I would think that finishing a novena to Santa Muerte – reciting all these prayers and meditating fully on the aspects of all these Queen Mothers – would bring an enlightenment to the practitioner that is quite powerful. Although I have never been a devotee of Santa Muerte, I plan to start a devotion to Her. Her promises are persuasive. There’s no “fluffy bunny” bullshit with Santa Muerte. If you want it, you can get it with Her – no matter what it is. The motive doesn’t matter. Rollins writes. “Santa Muerte is notable because she is not concerned with the underlying motivations driving the requests of the devotees.” (Rollins, 3). While we should always be concerned with our own motives, it is refreshing to discuss a deity who doesn’t care about human motivation whatsoever and does whatever She wants to do because that’s what She does. And when you think about it, when does Death care about human motivation or about anything that humans do anyway? Death laughs at humans.

In closing, I have to say that I can’t recommend this book enough. It’s wonderfully researched, beautifully written, and without a doubt, a book I will be referencing and reading again and again in the months and years to come. I am so glad that Santa Muerte: The History, Rituals, and Magic of Our Lady of the Holy Death by Tracey Rollins was sent to me and I had the chance to read it and write about it. I hope everyone reading this goes right out and finds it in their local library, bookstore, or orders it online.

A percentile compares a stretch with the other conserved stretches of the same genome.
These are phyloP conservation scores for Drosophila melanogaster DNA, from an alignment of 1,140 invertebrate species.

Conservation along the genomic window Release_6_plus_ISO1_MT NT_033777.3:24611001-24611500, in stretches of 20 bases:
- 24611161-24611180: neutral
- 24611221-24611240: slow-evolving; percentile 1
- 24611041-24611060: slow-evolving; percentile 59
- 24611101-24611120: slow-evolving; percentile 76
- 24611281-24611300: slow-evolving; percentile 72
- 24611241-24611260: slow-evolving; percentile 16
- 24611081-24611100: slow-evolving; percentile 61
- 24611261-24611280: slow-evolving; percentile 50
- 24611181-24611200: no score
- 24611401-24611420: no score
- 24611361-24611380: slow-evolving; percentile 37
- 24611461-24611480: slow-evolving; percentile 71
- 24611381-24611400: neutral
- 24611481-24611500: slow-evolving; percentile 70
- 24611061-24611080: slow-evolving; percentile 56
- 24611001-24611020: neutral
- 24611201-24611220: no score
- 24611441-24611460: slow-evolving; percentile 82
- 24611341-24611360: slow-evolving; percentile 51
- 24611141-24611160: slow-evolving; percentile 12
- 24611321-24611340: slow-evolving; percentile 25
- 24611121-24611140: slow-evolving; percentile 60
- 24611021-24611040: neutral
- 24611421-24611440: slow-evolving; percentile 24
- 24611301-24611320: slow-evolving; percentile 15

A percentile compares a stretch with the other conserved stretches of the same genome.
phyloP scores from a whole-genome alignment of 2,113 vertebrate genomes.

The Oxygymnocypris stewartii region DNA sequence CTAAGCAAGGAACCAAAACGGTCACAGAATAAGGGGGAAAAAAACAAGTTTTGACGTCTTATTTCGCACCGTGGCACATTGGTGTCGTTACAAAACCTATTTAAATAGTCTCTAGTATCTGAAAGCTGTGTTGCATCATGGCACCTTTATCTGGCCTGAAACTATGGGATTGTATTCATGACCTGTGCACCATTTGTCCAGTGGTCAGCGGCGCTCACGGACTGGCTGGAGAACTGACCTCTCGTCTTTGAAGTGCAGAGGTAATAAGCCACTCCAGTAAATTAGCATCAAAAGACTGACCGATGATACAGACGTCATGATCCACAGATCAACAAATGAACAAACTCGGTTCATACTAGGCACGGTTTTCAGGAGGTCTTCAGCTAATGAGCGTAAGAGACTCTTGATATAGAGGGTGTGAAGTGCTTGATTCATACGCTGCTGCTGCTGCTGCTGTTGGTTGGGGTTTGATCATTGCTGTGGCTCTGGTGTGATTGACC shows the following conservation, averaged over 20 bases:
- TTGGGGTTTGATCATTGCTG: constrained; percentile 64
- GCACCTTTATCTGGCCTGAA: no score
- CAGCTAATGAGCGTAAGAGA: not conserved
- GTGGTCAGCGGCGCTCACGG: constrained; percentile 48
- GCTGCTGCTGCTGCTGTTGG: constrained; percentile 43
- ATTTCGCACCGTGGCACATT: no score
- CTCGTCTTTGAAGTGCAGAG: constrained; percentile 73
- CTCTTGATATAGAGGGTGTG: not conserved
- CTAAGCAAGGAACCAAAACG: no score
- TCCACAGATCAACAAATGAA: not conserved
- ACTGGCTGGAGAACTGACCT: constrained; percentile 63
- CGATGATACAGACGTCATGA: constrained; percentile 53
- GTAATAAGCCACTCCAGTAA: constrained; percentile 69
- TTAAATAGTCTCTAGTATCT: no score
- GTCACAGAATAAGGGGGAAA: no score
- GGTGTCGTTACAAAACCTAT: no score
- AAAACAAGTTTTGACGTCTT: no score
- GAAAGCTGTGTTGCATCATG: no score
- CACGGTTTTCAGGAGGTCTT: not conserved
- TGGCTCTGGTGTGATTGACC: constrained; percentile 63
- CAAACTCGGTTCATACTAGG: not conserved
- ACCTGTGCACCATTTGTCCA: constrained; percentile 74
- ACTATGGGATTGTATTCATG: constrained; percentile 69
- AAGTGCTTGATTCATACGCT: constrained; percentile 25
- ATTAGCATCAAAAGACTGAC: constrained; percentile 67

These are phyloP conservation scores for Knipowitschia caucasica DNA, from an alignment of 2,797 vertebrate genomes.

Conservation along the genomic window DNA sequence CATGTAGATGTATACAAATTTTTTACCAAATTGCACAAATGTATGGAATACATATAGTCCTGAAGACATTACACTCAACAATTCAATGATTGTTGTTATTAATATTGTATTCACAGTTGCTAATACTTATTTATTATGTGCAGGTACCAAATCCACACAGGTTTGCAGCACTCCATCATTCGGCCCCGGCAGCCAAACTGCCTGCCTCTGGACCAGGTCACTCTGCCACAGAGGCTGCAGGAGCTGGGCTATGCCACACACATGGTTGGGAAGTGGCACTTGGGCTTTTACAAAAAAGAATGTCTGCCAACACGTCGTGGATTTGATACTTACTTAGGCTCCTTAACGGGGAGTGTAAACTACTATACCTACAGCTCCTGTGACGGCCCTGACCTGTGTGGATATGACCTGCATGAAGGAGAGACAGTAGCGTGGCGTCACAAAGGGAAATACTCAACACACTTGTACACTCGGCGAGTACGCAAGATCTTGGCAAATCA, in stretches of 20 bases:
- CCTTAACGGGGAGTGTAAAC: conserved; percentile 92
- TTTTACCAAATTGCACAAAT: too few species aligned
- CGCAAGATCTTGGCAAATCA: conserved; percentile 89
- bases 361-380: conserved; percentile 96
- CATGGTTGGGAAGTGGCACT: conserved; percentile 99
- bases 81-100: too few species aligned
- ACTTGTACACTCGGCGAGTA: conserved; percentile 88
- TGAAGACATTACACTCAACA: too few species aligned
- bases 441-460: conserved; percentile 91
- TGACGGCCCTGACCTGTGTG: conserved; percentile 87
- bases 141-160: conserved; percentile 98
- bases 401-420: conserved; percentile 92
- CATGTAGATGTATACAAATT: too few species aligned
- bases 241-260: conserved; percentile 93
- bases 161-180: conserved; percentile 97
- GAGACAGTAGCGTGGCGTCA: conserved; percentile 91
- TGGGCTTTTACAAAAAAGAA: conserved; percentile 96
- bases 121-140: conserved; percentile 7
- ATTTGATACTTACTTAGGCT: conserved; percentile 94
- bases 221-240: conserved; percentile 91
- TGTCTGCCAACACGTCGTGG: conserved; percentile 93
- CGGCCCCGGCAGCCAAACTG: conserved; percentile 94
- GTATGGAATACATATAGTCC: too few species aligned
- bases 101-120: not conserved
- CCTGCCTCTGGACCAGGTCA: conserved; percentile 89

Brightest Blessings!

Santa Muerte: The History, Rituals, and Magic of Our Lady of the Holy Death on Amazon

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About the Author:

Polly MacDavid lives in Buffalo, New York at the moment but that could easily change, since she is a gypsy at heart. Like a gypsy, she is attracted to the divinatory arts, as well as camp fires and dancing barefoot. She has three cats who all help her with her magic.

Her philosophy about religion and magic is that it must be thoroughly based in science and logic. She is Dianic Wiccan and she is solitary.

She blogs at silverapplequeen.wordpress.com. She writes about general life, politics and poetry. She is writing a novel about sex, drugs and recovery.

Book Review: Natural Born Shamans – A Spiritual Toolkit for Life by Imelda Almqvist

April, 2018

Book Review: Natural Born Shamans – A Spiritual Toolkit for Life: Using Shamanism Creatively with Young People of All Ages by Imelda Almqvist

In 2008 when I set out with my co-authors to write a book about doing shamanic ceremony with children and families, there was almost no literature on the topic–save Starhawk’s landmark “Circle Round: Raising Children in Goddess Traditions.” Since our book was published in 2012, many more authors have been responding to the immense need for these resources, thankfully. When I discovered Imelda’s book “Natural Born Shamans,” I was thrilled to see another shamanic practitioner working with children and youth who was also dedicated to adding to this body of knowledge responsibly. Throughout the book, readers are warned of some of the pitfalls in doing shamanic work with children, as well as, how to work around those thoughtfully and with respect for both the child’s sensibilities and the family culture. Indeed, I use Imelda’s book as a reference today for my own work with children and families. This book achieves its stated intent: